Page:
12. Seeing triggering material
Seeing or hearing about suicide in an irresponsible way can encourage others to make a suicide attempt. This is a reason why so many well-intentioned people are afraid to discuss suicide. They believe it is better to not talk about it at all than to take this risk. However, when difficult topics such as suicide are discussed in a responsible way, it can actually lessen the likelihood for death. The trick is knowing how to responsibly handle the conversation.
I am disappointed to say that I do not feel 13 Reasons Why responsibly handled the conversation and depiction of suicide. One of my biggest concerns is that I believe that individuals who are hurting and watch the on-screen suicide will relate with Hannah Baker and potentially attempt suicide themselves.
Please, if you are suicidal, reach out to someone. The last thing we need is more people succumbing to the tragedy of suicide. Whatever is happening in your life, there is help for you. Reach out today using the resources below.
13. The perfect storm of risk factors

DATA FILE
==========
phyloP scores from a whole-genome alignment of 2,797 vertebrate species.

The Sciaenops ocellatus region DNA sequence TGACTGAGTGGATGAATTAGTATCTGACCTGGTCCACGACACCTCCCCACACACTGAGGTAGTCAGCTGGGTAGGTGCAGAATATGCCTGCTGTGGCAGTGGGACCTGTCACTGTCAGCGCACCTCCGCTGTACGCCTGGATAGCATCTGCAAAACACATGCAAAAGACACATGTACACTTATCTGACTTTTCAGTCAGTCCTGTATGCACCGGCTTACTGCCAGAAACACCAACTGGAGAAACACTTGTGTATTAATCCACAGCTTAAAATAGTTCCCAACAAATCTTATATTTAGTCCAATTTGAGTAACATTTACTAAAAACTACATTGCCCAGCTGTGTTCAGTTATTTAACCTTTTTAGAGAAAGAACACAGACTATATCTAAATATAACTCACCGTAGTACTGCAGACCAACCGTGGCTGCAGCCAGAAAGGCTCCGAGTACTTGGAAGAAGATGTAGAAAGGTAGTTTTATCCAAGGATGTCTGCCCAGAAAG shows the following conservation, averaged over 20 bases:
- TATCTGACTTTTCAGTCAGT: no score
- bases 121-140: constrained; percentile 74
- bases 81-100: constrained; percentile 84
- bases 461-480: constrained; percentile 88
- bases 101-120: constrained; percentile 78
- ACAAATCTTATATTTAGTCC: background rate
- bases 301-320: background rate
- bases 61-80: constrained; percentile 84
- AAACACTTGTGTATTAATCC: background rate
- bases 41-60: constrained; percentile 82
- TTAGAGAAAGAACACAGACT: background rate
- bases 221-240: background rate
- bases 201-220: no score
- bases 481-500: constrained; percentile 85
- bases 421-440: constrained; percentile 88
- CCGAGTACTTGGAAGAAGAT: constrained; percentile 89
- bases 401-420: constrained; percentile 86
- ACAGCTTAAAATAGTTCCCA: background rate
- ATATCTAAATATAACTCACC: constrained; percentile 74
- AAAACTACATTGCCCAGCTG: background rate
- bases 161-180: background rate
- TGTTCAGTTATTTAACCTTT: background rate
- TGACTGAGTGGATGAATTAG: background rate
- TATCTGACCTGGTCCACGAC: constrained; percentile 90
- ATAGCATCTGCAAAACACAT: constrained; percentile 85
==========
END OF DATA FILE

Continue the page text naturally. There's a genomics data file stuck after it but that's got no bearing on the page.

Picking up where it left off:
Ultimately, the point we want to make with this post is rather simple: suicide is never the result of one factor, nor is it the fault of specific individuals. Although it is natural to want to find a “reason” for why someone took their life, and circumstances affect one’s mental state, the reality is that suicide is most often the combination of risk factors rather than a specific reason.
NONE of the reasons on this list guarantees suicide on their own. But when you combine the perfect storm of risk factors, you can see how suicidal thoughts begin to form. There is a danger in Hannah pointing out her 13 reasons and pushing the blame on others. Truthfully, Hannah was the only one who could make the choice to live or die.
All in all, 13 Reasons Why started a very public conversation surrounding suicide, but unfortunately handled the topic in a dangerous and irresponsible way. I strongly caution individuals from watching this show and highly recommend that if you DO watch the show, you do it with the supervision of an adult you trust so that you can process each episode in a safe place.
If you’re hurting in any way, please reach out for help:
Call 1-800-273-8255 (TALK) or 1-800-SUICIDE for the National Suicide Prevention Lifeline
Send a text to 741-741 for the National Crisis Text Line
Chat online at www.ImAlive.org or www.CrisisChat.org
Or talk to any trusted adult; a parent, teacher, counselor, or local support group